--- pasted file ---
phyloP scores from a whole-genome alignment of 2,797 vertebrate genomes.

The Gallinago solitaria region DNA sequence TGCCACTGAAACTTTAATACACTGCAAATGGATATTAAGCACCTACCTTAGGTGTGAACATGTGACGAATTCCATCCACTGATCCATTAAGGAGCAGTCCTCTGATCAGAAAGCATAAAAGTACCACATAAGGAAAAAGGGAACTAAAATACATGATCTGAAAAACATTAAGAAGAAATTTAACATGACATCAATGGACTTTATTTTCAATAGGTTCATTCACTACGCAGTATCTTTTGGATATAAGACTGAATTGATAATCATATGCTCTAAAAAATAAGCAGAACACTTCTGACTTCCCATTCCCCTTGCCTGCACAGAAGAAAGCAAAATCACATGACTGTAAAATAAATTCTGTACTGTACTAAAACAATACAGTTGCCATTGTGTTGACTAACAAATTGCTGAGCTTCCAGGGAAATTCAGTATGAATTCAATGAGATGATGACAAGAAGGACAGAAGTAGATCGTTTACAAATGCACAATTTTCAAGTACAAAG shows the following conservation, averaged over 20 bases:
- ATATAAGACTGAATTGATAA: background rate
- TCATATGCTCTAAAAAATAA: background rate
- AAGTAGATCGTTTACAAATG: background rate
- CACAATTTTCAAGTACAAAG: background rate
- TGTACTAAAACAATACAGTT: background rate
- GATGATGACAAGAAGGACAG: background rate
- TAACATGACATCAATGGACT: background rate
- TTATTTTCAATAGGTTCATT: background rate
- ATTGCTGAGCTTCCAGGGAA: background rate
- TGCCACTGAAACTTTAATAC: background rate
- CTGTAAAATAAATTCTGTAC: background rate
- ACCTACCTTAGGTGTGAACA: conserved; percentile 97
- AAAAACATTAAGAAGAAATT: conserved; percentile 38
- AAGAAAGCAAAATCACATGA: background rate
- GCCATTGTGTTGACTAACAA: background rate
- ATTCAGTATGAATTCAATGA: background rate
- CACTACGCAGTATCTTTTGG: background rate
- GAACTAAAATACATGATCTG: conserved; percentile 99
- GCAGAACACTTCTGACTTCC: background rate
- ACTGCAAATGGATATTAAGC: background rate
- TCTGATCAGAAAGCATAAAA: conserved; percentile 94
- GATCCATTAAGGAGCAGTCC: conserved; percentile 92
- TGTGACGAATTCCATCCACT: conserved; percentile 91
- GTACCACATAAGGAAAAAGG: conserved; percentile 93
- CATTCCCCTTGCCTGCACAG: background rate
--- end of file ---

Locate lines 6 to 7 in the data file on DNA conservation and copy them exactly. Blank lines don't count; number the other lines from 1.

- CACAATTTTCAAGTACAAAG: background rate
- TGTACTAAAACAATACAGTT: background rate